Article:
Exploring the barriers and driving factors in implementing building information modelling (BIM) in the Malaysian construction industry : a preliminary study

Zahrizan, Z, Ali, NM, Haron, AT, Marshall-Ponting, AJ ORCID: https://orcid.org/0000-0001-6175-9537 and Hamid, ZA 2014, 'Exploring the barriers and driving factors in implementing building information modelling (BIM) in the Malaysian construction industry : a preliminary study' , Journal of the Institution of Engineers, Malaysia, 75 (1) , pp. 1-10.

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Abstract

In Malaysia, Building Information Modelling (BIM) has recently gained attraction from construction players and some of them have applied it to several projects. By utilising the BIM process, the construction players have the opportunity to plan, coordinate and design in an integrated approach. This is one of the many benefits that they could gain and resulting in increased productivity. Despite these benefits, the implementation of BIM in the Malaysian construction industry is still lagging behind Singapore, for instance. Thus, it warrants a study such as the present to determine what are the actual barriers that hamper its implementation and what are the driving factors that could enhance its pace of implementation in the Malaysian construction industry. In this study, a questionnaire survey based on Convenience Sampling Method was carried out to gather the possible barriers and driving factors for BIM implementation among the Malaysian construction players. Additionally, Relative Importance Indices (RII) were used to analyse the data obtained and to identify those barriers and driving factors for the implementation of BIM in this country. Consequently, results of this study revealed that the main barriers for implementing the BIM are: 1) Lack of knowledge about BIM, 2) Reluctance and/or no insistence shown by the Malaysian construction industry players (Clients, Contractors and Consultants alike) on the use or implementation of BIM. The driving factors, on the other hand, that could lead to the speeding up of the implementation of BIM are: 1) Support and enforcing the implementation of BIM by the Government, 2) promote BIM training program and 3) Initiatives of senior management of the related industry players. In conclusion, for successful wide spread application of BIM in Malaysia, a good push from the government alone is far from enough. All other construction industry players mentioned must assume their roles well in promoting the use of BIM in their construction projects.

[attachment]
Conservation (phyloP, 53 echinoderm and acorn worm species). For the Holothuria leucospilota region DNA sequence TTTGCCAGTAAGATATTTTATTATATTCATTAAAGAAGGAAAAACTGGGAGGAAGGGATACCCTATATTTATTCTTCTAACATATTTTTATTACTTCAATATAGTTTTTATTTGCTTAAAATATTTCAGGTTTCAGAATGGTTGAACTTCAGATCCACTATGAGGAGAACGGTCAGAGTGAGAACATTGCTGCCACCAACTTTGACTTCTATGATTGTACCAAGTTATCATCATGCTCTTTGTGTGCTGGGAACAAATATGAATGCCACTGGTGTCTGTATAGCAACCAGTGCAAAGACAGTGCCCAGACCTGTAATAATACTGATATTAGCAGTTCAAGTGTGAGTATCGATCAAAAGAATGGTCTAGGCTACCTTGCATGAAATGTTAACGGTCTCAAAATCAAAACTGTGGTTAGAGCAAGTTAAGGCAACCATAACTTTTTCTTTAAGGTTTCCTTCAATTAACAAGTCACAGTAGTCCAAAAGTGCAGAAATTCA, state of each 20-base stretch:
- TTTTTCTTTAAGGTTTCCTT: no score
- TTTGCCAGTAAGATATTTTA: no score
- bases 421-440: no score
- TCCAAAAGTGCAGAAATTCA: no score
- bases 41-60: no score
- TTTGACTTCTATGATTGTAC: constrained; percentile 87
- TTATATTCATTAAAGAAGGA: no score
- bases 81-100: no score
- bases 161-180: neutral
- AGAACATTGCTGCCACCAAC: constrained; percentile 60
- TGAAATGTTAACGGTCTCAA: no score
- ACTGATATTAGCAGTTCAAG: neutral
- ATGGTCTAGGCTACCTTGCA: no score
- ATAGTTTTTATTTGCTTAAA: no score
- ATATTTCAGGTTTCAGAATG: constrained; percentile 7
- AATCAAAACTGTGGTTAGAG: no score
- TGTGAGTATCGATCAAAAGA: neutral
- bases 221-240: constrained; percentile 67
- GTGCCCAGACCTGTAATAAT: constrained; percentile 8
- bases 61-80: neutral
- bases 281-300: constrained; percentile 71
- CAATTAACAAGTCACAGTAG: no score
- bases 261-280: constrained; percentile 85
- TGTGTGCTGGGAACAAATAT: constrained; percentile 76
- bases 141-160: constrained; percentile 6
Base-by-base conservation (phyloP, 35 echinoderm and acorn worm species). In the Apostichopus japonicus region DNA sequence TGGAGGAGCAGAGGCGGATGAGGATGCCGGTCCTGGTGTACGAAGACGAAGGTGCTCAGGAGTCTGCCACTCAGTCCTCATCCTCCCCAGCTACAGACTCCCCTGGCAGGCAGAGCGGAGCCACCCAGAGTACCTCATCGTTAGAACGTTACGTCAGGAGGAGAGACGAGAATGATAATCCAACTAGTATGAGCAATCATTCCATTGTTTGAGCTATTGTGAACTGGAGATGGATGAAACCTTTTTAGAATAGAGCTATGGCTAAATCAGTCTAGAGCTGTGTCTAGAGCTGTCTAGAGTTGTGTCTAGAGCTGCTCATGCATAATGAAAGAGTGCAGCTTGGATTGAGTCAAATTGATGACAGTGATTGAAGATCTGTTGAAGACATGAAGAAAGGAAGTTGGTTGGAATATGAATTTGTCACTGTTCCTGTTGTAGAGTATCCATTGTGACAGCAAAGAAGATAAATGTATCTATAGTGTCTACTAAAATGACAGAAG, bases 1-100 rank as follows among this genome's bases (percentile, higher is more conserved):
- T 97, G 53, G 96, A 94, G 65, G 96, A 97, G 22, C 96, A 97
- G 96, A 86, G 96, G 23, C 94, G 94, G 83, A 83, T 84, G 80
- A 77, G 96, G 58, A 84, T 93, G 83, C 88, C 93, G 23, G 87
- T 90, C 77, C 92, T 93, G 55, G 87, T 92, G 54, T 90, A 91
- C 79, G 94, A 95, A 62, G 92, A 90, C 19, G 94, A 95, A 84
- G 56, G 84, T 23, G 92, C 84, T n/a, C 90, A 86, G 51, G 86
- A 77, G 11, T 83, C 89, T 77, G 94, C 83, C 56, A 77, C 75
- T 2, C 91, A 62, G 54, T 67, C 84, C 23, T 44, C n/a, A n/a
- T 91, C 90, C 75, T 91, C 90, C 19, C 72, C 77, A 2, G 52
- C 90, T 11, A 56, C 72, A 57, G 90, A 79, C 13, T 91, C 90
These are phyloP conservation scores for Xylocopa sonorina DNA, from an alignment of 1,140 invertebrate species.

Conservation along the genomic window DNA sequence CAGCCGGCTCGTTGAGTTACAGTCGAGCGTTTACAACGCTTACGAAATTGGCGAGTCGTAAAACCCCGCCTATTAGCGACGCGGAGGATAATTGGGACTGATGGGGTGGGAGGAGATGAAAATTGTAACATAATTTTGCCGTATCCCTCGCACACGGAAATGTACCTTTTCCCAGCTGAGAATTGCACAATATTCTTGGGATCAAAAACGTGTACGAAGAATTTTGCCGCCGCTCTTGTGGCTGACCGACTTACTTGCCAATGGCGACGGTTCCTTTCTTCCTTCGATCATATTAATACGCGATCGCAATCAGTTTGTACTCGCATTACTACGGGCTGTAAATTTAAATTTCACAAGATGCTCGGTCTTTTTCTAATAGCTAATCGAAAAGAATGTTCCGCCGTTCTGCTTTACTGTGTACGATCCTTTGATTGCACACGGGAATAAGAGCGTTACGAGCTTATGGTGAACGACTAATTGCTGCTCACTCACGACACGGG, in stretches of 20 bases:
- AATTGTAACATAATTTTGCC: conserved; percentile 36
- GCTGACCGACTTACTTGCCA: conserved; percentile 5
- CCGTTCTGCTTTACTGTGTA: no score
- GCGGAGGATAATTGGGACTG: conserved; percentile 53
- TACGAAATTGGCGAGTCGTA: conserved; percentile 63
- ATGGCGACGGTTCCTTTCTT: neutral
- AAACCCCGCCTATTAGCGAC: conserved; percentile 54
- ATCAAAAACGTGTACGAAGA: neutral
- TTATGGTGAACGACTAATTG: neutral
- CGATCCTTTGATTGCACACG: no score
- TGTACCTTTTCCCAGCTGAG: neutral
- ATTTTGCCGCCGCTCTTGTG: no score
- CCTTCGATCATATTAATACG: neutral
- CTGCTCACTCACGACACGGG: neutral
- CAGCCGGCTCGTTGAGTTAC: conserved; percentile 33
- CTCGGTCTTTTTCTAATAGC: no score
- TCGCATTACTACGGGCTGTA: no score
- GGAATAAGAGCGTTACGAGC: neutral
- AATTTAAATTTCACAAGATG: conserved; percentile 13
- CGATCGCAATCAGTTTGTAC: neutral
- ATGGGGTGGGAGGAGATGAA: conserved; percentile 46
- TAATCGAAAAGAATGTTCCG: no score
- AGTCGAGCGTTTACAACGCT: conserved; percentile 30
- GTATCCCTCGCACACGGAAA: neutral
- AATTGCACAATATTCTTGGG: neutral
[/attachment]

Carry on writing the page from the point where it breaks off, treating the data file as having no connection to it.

Item Type: Article
Schools: Schools > School of the Built Environment
Journal or Publication Title: Journal of the Institution of Engineers, Malaysia
Publisher: Institution of Engineers, Malaysia
ISSN: 0126-513X
Depositing User: Dr Amanda Marshall-Ponting
Date Deposited: 27 Mar 2019 14:53
Last Modified: 02 Oct 2019 07:40
URI: http://usir.salford.ac.uk/id/eprint/50692

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